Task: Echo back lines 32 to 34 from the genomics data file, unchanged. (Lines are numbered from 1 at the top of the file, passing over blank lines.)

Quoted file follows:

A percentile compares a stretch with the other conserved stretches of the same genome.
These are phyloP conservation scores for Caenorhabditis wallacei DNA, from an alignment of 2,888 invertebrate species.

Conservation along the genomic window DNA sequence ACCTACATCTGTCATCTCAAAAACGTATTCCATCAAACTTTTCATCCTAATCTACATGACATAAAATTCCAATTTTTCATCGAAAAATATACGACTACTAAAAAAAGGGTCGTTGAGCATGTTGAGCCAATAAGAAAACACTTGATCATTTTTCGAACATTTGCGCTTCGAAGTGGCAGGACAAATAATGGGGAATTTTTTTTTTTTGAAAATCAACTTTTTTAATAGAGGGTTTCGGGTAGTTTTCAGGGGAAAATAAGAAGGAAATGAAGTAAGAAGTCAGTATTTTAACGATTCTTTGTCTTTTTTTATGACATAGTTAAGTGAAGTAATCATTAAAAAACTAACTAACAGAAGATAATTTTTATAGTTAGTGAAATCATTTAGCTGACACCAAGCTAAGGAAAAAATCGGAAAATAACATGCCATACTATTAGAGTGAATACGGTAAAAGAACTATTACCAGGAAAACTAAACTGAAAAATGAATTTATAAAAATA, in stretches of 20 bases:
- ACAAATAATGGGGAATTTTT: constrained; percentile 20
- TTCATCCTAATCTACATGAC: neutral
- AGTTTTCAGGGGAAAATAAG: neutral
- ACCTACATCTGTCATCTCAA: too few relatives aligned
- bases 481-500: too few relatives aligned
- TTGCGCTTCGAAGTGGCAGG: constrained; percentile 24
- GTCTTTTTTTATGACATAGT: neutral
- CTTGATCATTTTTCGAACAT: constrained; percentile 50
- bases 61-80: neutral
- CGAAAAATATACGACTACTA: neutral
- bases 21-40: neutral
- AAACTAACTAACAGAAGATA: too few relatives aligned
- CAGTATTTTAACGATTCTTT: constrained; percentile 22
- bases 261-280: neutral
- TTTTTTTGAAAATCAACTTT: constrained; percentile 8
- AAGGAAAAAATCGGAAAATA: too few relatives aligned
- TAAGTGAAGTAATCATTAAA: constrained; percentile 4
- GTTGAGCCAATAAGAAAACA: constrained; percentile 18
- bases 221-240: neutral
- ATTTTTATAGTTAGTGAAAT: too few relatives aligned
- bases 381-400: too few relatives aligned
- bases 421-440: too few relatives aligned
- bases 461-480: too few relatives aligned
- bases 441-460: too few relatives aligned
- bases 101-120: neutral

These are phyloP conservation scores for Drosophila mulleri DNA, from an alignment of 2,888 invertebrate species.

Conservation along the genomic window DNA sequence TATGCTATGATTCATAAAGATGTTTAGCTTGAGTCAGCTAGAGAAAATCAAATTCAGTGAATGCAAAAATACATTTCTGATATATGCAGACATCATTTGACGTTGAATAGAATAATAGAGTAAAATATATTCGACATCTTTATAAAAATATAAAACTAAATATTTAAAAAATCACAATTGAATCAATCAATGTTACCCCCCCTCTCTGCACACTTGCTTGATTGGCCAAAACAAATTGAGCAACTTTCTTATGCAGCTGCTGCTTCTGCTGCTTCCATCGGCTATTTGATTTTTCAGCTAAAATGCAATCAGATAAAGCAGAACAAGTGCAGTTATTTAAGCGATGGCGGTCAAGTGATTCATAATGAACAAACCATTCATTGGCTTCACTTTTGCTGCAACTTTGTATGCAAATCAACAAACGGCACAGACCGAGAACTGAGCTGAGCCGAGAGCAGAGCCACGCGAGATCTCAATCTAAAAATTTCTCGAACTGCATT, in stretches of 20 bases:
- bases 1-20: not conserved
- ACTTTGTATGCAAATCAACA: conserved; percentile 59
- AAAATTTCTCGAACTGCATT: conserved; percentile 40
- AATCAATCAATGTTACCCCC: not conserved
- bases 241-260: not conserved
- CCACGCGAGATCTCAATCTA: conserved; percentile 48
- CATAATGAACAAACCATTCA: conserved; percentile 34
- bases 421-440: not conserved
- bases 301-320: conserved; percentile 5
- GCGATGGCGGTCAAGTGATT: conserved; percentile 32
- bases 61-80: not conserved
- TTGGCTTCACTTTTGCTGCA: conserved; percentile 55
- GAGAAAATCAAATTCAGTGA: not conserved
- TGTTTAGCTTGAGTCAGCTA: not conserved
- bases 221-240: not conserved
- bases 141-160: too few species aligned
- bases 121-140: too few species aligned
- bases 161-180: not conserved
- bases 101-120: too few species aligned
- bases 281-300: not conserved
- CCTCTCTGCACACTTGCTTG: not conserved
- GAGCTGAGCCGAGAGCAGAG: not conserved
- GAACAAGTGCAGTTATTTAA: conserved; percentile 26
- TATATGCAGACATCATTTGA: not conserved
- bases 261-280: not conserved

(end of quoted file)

- ACTTTGTATGCAAATCAACA: conserved; percentile 59
- AAAATTTCTCGAACTGCATT: conserved; percentile 40
- AATCAATCAATGTTACCCCC: not conserved